Desert Dawn by Waris Dirie

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Book Details

Pages

187 Pages

Publisher

Donald Kwek

Language

English

Released

Coming Soon

About The Author

Waris Dirie

Fashion model, UN ambassador and courageous spirit, Waris Dirie is a remarkable woman, born into a traditional family of tribal desert nomads in Somalia. She told her story – enduring, at five years old, the ancient and savage custom of female circumcision; running away at twelve on foot through the desert in order to escape an arranged marriage; being discovered by Terence Donovan as she worked as a cleaner in London; and becoming a top fashion model – in her book, the worldwide bestseller, Desert Flower.

Although Waris Dirie fled her homeland, she never forgot the country and culture that moulded her. The world of famine and violence, where women have no voice and no place – the very world that nearly destroyed her also gave her the tools to survive. She traces the roots of her courage, resilience and humour back to her motherland, and most particularly to her mother.
Desert Dawn is the story of that return and a testimony to the stubborn fact that you can love something dearly and yet not love all that it represents. Desert Dawn is about coming home.

Waris Dirie (Waris: a Somali name that means desert flower) was born in the middle of the desert in Somalia. She was born into a nomad family of a tribe called Darood, that was considered as wealthy. Nevertheless they lived under extremely poor conditions, their lives depending from their livestock and rain.

Her family consisted of her parents, 12 children and there were even other relatives, who travelled with them.

Many of her siblings died because of the rough conditions, illnesses and famine.

Every helping hand in her family was important in order to provide their chance of survival.

They couldn’t afford any day-off, because they had to move on to find water for themselves and their camels and goats.

Their livestock gave them everything they needed to survive (milk, meat). Every now and then they’d sell an animal to buy some rice or for great feasts they slaughtered a goat. There were only a few feasts like the beginning of the rainy season (gnu) or weddings.

Birthdays didn’t count, because many babies died, so it wasn’t worth remembering the exact date of birth if it wasn’t granted that the one would survive.

Usually the animals are the most precious thing a clan can obtain. When a girl marries, her family gets some camels (Waris’ fiancé offered 5 camels). Camels are the most appreciated animals, because they can live without water for some weeks, carry the clan’s belongings and in addition to that they give milk.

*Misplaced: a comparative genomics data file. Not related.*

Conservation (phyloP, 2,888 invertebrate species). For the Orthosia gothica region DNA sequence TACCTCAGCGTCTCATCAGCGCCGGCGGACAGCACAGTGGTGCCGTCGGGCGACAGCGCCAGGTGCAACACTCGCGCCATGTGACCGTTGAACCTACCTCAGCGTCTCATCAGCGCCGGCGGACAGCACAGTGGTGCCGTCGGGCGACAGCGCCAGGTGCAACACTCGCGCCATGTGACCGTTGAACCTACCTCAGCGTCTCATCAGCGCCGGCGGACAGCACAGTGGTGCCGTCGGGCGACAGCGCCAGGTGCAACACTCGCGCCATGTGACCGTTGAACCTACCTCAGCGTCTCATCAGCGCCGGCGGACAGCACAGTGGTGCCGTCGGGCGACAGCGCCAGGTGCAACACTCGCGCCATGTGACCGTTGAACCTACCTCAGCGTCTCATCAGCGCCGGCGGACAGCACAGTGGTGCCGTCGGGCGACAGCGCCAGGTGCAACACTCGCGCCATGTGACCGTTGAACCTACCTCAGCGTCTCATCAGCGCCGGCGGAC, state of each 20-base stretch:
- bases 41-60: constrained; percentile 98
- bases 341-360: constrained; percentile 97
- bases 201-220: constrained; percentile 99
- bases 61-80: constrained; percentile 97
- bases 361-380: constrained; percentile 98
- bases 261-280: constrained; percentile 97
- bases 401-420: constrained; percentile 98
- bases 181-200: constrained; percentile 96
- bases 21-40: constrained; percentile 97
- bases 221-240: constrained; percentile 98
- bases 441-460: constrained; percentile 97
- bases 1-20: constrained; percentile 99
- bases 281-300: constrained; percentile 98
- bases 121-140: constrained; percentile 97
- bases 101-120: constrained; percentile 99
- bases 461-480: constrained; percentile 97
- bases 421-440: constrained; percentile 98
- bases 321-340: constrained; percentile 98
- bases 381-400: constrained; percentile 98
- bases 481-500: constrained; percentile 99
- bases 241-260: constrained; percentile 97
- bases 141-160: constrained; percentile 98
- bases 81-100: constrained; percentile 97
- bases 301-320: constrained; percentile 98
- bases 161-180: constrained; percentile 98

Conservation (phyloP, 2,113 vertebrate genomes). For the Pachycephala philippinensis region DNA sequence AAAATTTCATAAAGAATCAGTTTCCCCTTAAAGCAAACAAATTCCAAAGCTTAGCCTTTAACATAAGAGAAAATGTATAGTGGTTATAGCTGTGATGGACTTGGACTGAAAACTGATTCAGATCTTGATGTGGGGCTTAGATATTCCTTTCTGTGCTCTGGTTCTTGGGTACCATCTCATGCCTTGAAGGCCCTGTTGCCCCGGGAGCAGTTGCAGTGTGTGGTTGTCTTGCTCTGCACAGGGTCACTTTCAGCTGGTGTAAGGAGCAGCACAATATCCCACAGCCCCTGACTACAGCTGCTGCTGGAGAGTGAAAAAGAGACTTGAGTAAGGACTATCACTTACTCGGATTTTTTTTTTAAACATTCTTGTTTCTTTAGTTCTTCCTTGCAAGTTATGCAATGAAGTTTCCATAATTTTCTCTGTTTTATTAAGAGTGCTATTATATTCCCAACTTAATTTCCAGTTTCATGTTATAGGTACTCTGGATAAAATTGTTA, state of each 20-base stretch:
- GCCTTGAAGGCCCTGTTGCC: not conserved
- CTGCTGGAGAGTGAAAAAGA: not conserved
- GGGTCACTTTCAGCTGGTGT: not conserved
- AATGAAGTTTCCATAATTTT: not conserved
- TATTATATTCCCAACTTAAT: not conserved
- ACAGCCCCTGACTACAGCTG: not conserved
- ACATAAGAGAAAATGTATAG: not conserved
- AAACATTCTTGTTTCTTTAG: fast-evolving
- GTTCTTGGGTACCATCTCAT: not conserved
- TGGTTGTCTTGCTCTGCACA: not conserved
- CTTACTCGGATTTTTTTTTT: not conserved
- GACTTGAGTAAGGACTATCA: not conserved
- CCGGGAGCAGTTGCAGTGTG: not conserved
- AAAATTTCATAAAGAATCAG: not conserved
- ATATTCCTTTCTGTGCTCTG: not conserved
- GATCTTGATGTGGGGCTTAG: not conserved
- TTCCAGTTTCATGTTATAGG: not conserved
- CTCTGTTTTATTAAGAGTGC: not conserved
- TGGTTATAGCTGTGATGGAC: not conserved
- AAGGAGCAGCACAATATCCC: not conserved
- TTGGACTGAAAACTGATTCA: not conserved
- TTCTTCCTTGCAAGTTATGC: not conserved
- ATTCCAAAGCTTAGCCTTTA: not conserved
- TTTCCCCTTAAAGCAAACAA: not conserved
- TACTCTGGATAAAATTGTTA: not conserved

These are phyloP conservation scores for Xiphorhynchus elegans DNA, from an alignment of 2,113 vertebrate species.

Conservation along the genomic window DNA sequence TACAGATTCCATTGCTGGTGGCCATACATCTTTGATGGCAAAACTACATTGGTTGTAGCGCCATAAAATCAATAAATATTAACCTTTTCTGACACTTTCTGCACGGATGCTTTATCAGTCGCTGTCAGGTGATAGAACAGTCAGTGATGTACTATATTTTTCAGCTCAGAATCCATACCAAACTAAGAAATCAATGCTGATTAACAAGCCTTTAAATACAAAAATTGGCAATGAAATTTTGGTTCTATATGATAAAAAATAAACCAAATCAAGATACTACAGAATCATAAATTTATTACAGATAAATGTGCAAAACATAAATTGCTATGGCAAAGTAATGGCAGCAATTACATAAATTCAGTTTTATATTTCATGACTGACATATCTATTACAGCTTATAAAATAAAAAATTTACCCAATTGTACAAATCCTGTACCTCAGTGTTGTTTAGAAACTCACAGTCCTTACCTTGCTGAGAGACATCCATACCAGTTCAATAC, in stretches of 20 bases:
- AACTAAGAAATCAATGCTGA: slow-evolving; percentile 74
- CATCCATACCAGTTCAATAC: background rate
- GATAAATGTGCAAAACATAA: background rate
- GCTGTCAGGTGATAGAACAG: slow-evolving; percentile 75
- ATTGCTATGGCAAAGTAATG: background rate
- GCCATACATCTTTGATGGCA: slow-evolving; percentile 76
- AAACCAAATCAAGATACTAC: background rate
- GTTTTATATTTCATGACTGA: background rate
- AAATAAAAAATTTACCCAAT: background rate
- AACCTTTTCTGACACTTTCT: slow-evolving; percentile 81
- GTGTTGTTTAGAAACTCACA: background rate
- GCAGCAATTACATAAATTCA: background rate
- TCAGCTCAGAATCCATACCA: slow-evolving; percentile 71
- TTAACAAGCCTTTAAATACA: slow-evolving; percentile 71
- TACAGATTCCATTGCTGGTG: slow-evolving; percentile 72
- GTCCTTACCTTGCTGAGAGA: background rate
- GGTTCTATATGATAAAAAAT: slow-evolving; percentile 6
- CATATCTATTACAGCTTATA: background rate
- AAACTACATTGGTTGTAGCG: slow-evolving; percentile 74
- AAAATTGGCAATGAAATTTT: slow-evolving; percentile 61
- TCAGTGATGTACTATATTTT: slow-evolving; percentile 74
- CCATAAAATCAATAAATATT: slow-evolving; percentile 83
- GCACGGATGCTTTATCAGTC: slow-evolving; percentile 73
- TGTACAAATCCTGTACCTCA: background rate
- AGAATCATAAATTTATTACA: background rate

Waris was raised in nature and freedom. Soon she learnt to trust her feelings and developed a sense to smell the rain or find her family in the desert. The expert of trusting his feelings was her father, who found them everywhere. Even when he couldn’t see anymore.

Soon Waris got chores she had to fulfil every day (tending the goats). She knew nothing else than the desert and her greatest desire was a pair of shoes.

Her sister Aman was Waris’ idol. Aman’s time to become a woman had come, so Waris was envious and wanted it too. She urged her mother to let her become a woman too.

In Waris’ culture having undergone a circumcision is a great event in a girl’s life. Otherwise they wouldn’t be able to find a husband. (è FGM)

When Waris’ sister was circumcised, Waris watched the procedure secretly. What she saw shocked her that much that she didn’t want to undergo this torture too. But soon she forgot, what she had seen. Even the fact that another one of her sisters never came home after her female genital mutilation (FGM), didn’t come to her mind anymore.

Then it was her time. She felt proud to join womanhood. A gypsy woman came and they went into the desert, far away from their camp, so that no one could hear her cry. She was positioned on a rock, held by her mother, the gypsy woman took a broken razor blade and Waris’ had to experience the dramatic torture. Her world became dark. She didn’t move nor cried but suffered the hardest pain in her life until she passed out. [p. 47] The gypsy woman took some thorn from an acacia tree and sew her up. Her legs were bound together and remained that way for weeks. It took her a long time to recover. Still she was lucky because other girls never recovered from that operation.

Waris father wanted her to get married and presented her an old man, who was supposed to become her husband. Waris was shocked and couldn’t imagine to spend her life with this guy. So she made the decision to run away from home (like her sister Aman had done). Her mother knew about her plan. Though she was rather worried and sad about that news, she understood her daughter’s reason and helped her.

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